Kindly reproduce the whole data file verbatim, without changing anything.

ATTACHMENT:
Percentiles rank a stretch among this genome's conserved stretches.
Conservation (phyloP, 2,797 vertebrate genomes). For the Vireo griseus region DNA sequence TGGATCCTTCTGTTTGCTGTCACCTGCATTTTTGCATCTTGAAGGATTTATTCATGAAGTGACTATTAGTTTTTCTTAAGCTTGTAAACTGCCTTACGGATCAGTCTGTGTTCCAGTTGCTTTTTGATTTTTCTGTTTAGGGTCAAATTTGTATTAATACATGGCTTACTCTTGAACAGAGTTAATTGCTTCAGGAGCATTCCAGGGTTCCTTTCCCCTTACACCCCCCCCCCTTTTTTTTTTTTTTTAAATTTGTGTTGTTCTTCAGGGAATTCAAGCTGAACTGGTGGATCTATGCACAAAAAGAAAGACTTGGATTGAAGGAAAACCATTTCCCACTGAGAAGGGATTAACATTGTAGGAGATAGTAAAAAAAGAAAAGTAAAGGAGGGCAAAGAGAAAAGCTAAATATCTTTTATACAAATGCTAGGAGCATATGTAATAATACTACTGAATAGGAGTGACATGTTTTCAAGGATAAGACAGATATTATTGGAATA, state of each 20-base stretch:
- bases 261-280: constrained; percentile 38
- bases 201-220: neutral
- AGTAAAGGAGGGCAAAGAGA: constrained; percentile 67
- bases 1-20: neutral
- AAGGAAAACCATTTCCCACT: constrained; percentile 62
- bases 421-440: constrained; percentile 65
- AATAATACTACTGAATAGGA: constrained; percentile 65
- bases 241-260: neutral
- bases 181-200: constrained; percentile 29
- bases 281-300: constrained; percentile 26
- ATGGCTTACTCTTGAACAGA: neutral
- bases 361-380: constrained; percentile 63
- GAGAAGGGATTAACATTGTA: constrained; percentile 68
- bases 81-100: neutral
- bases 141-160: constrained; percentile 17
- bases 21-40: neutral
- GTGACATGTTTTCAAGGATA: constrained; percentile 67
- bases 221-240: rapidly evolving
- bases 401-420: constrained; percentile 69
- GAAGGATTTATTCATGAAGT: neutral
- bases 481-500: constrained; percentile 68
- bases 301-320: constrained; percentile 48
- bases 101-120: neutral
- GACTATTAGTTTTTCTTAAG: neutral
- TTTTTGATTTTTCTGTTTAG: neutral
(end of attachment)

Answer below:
Percentiles rank a stretch among this genome's conserved stretches.
Conservation (phyloP, 2,797 vertebrate genomes). For the Vireo griseus region DNA sequence TGGATCCTTCTGTTTGCTGTCACCTGCATTTTTGCATCTTGAAGGATTTATTCATGAAGTGACTATTAGTTTTTCTTAAGCTTGTAAACTGCCTTACGGATCAGTCTGTGTTCCAGTTGCTTTTTGATTTTTCTGTTTAGGGTCAAATTTGTATTAATACATGGCTTACTCTTGAACAGAGTTAATTGCTTCAGGAGCATTCCAGGGTTCCTTTCCCCTTACACCCCCCCCCCTTTTTTTTTTTTTTTAAATTTGTGTTGTTCTTCAGGGAATTCAAGCTGAACTGGTGGATCTATGCACAAAAAGAAAGACTTGGATTGAAGGAAAACCATTTCCCACTGAGAAGGGATTAACATTGTAGGAGATAGTAAAAAAAGAAAAGTAAAGGAGGGCAAAGAGAAAAGCTAAATATCTTTTATACAAATGCTAGGAGCATATGTAATAATACTACTGAATAGGAGTGACATGTTTTCAAGGATAAGACAGATATTATTGGAATA, state of each 20-base stretch:
- bases 261-280: constrained; percentile 38
- bases 201-220: neutral
- AGTAAAGGAGGGCAAAGAGA: constrained; percentile 67
- bases 1-20: neutral
- AAGGAAAACCATTTCCCACT: constrained; percentile 62
- bases 421-440: constrained; percentile 65
- AATAATACTACTGAATAGGA: constrained; percentile 65
- bases 241-260: neutral
- bases 181-200: constrained; percentile 29
- bases 281-300: constrained; percentile 26
- ATGGCTTACTCTTGAACAGA: neutral
- bases 361-380: constrained; percentile 63
- GAGAAGGGATTAACATTGTA: constrained; percentile 68
- bases 81-100: neutral
- bases 141-160: constrained; percentile 17
- bases 21-40: neutral
- GTGACATGTTTTCAAGGATA: constrained; percentile 67
- bases 221-240: rapidly evolving
- bases 401-420: constrained; percentile 69
- GAAGGATTTATTCATGAAGT: neutral
- bases 481-500: constrained; percentile 68
- bases 301-320: constrained; percentile 48
- bases 101-120: neutral
- GACTATTAGTTTTTCTTAAG: neutral
- TTTTTGATTTTTCTGTTTAG: neutral